BALTIMORE, MD—Maryland Attorney General Brian E. Frosh on Monday joined a group of 21 attorneys general in challenging the Trump administration’s effort to revoke Temporary Protected Status (TPS) for Haitian nationals.
If the administration is allowed to move forward, Haitian TPS holders in Maryland, other states, and the District of Columbia would lose their legal status, leaving them vulnerable to deportation.
In an amicus brief filed in support of the plaintiffs in Saget v. Trump before the United States Court of Appeals for the Second Circuit, the coalition of attorneys general argue that the administration lacked a reasonable rationale for the move, violating the Administrative Procedure Act (APA).
The brief urges the Court of Appeals to affirm the lower court’s ruling and uphold a nationwide injunction against the termination.
Haiti first received TPS designation after the earthquake of 2010. As early as March 2017, the Trump administration set out to reverse the designation. Political appointees in the administration pressured Department of Homeland Security (DHS) staffers to effectively manufacture a rationale for the change, pushing them to depart from established agency procedure by, for example, gathering criminality and welfare data on Haitian TPS beneficiaries, according to a press release from Attorney General Frosh.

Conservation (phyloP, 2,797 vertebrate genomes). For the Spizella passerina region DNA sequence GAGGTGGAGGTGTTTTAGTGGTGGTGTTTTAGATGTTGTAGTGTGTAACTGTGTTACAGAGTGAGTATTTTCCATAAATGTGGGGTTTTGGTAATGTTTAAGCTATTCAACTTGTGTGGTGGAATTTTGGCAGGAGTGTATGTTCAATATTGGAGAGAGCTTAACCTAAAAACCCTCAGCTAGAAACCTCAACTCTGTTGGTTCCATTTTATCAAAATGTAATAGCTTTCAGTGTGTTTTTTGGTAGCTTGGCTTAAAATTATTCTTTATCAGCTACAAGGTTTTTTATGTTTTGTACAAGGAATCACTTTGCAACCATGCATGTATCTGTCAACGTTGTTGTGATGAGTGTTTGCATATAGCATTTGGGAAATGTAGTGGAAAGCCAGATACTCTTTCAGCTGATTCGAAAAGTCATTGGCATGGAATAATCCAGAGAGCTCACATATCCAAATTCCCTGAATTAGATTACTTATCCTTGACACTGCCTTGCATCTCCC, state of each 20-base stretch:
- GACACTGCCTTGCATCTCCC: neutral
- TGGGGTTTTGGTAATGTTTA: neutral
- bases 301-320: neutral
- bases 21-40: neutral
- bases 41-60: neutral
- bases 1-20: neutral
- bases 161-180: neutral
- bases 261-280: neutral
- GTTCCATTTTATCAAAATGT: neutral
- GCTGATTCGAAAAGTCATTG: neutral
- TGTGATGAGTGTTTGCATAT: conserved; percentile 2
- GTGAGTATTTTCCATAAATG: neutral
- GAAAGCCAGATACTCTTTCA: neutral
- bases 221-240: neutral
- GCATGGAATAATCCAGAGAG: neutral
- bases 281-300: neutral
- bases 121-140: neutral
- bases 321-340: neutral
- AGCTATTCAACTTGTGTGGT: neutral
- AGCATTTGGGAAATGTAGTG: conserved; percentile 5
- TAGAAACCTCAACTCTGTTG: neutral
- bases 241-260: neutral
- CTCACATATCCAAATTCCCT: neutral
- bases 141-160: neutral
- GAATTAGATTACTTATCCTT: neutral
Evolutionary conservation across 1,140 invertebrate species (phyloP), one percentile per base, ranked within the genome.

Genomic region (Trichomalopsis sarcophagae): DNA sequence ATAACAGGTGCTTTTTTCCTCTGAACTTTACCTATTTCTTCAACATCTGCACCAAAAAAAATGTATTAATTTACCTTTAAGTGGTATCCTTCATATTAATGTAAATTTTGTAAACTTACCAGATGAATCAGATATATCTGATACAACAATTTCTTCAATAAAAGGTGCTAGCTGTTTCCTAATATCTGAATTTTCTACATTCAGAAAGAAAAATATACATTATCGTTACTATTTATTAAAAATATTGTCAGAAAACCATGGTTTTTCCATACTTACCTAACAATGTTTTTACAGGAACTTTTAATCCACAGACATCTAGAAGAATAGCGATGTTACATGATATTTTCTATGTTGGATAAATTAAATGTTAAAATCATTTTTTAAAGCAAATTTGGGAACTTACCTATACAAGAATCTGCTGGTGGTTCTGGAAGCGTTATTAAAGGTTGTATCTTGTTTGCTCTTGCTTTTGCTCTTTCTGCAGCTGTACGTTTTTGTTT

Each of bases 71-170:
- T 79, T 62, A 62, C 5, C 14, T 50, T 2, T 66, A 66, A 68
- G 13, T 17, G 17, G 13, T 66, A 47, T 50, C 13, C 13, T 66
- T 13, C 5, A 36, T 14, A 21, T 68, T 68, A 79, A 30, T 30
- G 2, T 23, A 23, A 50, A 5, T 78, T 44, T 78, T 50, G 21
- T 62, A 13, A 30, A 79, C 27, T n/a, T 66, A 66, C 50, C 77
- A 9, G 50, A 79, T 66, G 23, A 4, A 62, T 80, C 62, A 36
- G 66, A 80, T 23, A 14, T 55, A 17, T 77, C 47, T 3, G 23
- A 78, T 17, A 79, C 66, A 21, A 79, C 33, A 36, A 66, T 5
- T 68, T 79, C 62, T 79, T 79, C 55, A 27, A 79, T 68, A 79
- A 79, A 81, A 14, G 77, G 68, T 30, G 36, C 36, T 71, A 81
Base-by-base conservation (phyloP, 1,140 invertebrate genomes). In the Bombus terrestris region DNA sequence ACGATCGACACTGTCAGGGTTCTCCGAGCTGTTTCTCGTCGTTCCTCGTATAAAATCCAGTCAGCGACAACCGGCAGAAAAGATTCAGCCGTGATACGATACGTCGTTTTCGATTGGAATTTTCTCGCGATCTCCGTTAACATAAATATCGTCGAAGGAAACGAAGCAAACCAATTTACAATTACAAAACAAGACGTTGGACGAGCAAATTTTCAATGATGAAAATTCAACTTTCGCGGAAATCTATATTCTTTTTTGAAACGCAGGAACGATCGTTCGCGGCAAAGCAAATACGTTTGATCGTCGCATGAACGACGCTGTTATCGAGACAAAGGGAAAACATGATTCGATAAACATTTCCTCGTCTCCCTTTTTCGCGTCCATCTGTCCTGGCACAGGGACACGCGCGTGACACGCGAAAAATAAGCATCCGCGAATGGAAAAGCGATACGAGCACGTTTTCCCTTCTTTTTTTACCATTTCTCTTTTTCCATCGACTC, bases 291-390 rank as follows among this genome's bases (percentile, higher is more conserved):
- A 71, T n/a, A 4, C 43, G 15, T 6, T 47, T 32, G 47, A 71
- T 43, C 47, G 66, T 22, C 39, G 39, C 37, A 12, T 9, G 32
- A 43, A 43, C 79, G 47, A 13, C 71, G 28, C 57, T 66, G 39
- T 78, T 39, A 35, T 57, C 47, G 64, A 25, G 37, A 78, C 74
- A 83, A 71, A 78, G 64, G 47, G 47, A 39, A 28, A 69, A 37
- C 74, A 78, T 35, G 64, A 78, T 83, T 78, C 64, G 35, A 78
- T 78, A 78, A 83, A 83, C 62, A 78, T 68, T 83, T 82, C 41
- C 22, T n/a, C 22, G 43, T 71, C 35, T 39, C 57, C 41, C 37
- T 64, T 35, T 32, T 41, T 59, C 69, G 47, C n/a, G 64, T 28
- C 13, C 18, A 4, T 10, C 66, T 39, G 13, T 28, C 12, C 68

In November 2017, Acting DHS Secretary Elaine Duke announced that the agency would terminate TPS for Haiti.
“Haitian immigrants living under TPS in the United States are here because their home country suffered unimaginable, and long-lasting, devastation after the 2010 earthquake and other natural disasters,” said Attorney General Frosh. “Terminating their status without justification is illegal and harms states like Maryland, which has welcomed hundreds of Haitian immigrants.”
In April 2019, the United States District Court for the Eastern District of New York held that DHS’s decision was unlawful and ordered a nationwide preliminary injunction. The Trump administration is now appealing the ruling in the U.S. Court of Appeals for the Second Circuit.
In addition to Maryland, the brief was joined by the attorneys general of California, Connecticut, Delaware, the District of Columbia, Hawaii, Illinois, Maine, Massachusetts, Michigan, Minnesota, Nevada, New Jersey, New Mexico, New York, North Carolina, Oregon, Rhode Island, Vermont, Virginia, and Washington.